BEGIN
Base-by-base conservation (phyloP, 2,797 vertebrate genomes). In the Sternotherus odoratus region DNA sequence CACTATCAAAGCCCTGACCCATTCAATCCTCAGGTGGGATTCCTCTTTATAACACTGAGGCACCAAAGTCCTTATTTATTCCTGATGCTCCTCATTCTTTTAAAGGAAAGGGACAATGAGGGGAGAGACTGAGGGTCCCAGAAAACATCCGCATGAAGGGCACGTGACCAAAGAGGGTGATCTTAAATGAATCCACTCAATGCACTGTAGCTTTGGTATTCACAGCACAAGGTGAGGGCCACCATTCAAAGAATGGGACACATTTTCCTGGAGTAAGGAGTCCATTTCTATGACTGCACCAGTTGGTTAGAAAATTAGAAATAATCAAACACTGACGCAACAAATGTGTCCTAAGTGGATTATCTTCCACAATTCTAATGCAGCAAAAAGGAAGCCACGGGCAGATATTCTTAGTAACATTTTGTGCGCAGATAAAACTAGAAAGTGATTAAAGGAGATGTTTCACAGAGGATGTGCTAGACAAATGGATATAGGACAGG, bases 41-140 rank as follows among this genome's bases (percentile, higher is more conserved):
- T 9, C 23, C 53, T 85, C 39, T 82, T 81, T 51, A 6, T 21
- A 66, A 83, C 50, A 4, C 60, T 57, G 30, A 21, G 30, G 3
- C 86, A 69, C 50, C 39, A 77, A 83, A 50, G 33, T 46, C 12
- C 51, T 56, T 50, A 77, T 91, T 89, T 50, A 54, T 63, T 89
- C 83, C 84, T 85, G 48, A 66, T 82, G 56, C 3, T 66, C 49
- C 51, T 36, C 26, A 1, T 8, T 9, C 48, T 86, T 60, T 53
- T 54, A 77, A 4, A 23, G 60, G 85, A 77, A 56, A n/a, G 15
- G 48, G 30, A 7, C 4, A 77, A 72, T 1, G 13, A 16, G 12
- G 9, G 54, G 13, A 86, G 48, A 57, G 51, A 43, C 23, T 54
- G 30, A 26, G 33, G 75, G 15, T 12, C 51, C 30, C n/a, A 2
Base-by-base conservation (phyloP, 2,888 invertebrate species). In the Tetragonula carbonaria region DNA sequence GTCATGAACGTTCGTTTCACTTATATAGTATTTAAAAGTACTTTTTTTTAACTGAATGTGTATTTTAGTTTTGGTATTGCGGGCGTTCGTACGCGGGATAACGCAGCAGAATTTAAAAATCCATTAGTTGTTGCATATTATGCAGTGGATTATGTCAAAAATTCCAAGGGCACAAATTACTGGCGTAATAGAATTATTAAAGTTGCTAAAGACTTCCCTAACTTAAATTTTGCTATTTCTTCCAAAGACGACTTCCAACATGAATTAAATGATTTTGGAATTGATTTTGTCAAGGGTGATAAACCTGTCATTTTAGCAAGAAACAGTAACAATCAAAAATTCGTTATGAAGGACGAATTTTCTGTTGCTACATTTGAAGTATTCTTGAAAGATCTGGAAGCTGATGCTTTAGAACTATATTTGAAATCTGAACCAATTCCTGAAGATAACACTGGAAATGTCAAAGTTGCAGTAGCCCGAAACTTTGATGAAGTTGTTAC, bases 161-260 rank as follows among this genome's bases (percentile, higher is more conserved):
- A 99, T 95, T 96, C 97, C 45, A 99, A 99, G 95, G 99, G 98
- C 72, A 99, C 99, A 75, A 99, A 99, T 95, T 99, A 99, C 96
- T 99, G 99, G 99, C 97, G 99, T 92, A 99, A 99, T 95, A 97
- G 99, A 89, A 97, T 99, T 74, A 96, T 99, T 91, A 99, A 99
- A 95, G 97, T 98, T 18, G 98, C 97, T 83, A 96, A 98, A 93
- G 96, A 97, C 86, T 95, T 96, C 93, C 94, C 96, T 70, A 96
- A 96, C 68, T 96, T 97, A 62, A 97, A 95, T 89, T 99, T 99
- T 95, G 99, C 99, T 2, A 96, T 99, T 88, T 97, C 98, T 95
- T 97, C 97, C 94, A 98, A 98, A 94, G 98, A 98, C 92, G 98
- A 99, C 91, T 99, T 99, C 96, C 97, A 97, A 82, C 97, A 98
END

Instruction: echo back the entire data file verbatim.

Base-by-base conservation (phyloP, 2,797 vertebrate genomes). In the Sternotherus odoratus region DNA sequence CACTATCAAAGCCCTGACCCATTCAATCCTCAGGTGGGATTCCTCTTTATAACACTGAGGCACCAAAGTCCTTATTTATTCCTGATGCTCCTCATTCTTTTAAAGGAAAGGGACAATGAGGGGAGAGACTGAGGGTCCCAGAAAACATCCGCATGAAGGGCACGTGACCAAAGAGGGTGATCTTAAATGAATCCACTCAATGCACTGTAGCTTTGGTATTCACAGCACAAGGTGAGGGCCACCATTCAAAGAATGGGACACATTTTCCTGGAGTAAGGAGTCCATTTCTATGACTGCACCAGTTGGTTAGAAAATTAGAAATAATCAAACACTGACGCAACAAATGTGTCCTAAGTGGATTATCTTCCACAATTCTAATGCAGCAAAAAGGAAGCCACGGGCAGATATTCTTAGTAACATTTTGTGCGCAGATAAAACTAGAAAGTGATTAAAGGAGATGTTTCACAGAGGATGTGCTAGACAAATGGATATAGGACAGG, bases 41-140 rank as follows among this genome's bases (percentile, higher is more conserved):
- T 9, C 23, C 53, T 85, C 39, T 82, T 81, T 51, A 6, T 21
- A 66, A 83, C 50, A 4, C 60, T 57, G 30, A 21, G 30, G 3
- C 86, A 69, C 50, C 39, A 77, A 83, A 50, G 33, T 46, C 12
- C 51, T 56, T 50, A 77, T 91, T 89, T 50, A 54, T 63, T 89
- C 83, C 84, T 85, G 48, A 66, T 82, G 56, C 3, T 66, C 49
- C 51, T 36, C 26, A 1, T 8, T 9, C 48, T 86, T 60, T 53
- T 54, A 77, A 4, A 23, G 60, G 85, A 77, A 56, A n/a, G 15
- G 48, G 30, A 7, C 4, A 77, A 72, T 1, G 13, A 16, G 12
- G 9, G 54, G 13, A 86, G 48, A 57, G 51, A 43, C 23, T 54
- G 30, A 26, G 33, G 75, G 15, T 12, C 51, C 30, C n/a, A 2
Base-by-base conservation (phyloP, 2,888 invertebrate species). In the Tetragonula carbonaria region DNA sequence GTCATGAACGTTCGTTTCACTTATATAGTATTTAAAAGTACTTTTTTTTAACTGAATGTGTATTTTAGTTTTGGTATTGCGGGCGTTCGTACGCGGGATAACGCAGCAGAATTTAAAAATCCATTAGTTGTTGCATATTATGCAGTGGATTATGTCAAAAATTCCAAGGGCACAAATTACTGGCGTAATAGAATTATTAAAGTTGCTAAAGACTTCCCTAACTTAAATTTTGCTATTTCTTCCAAAGACGACTTCCAACATGAATTAAATGATTTTGGAATTGATTTTGTCAAGGGTGATAAACCTGTCATTTTAGCAAGAAACAGTAACAATCAAAAATTCGTTATGAAGGACGAATTTTCTGTTGCTACATTTGAAGTATTCTTGAAAGATCTGGAAGCTGATGCTTTAGAACTATATTTGAAATCTGAACCAATTCCTGAAGATAACACTGGAAATGTCAAAGTTGCAGTAGCCCGAAACTTTGATGAAGTTGTTAC, bases 161-260 rank as follows among this genome's bases (percentile, higher is more conserved):
- A 99, T 95, T 96, C 97, C 45, A 99, A 99, G 95, G 99, G 98
- C 72, A 99, C 99, A 75, A 99, A 99, T 95, T 99, A 99, C 96
- T 99, G 99, G 99, C 97, G 99, T 92, A 99, A 99, T 95, A 97
- G 99, A 89, A 97, T 99, T 74, A 96, T 99, T 91, A 99, A 99
- A 95, G 97, T 98, T 18, G 98, C 97, T 83, A 96, A 98, A 93
- G 96, A 97, C 86, T 95, T 96, C 93, C 94, C 96, T 70, A 96
- A 96, C 68, T 96, T 97, A 62, A 97, A 95, T 89, T 99, T 99
- T 95, G 99, C 99, T 2, A 96, T 99, T 88, T 97, C 98, T 95
- T 97, C 97, C 94, A 98, A 98, A 94, G 98, A 98, C 92, G 98
- A 99, C 91, T 99, T 99, C 96, C 97, A 97, A 82, C 97, A 98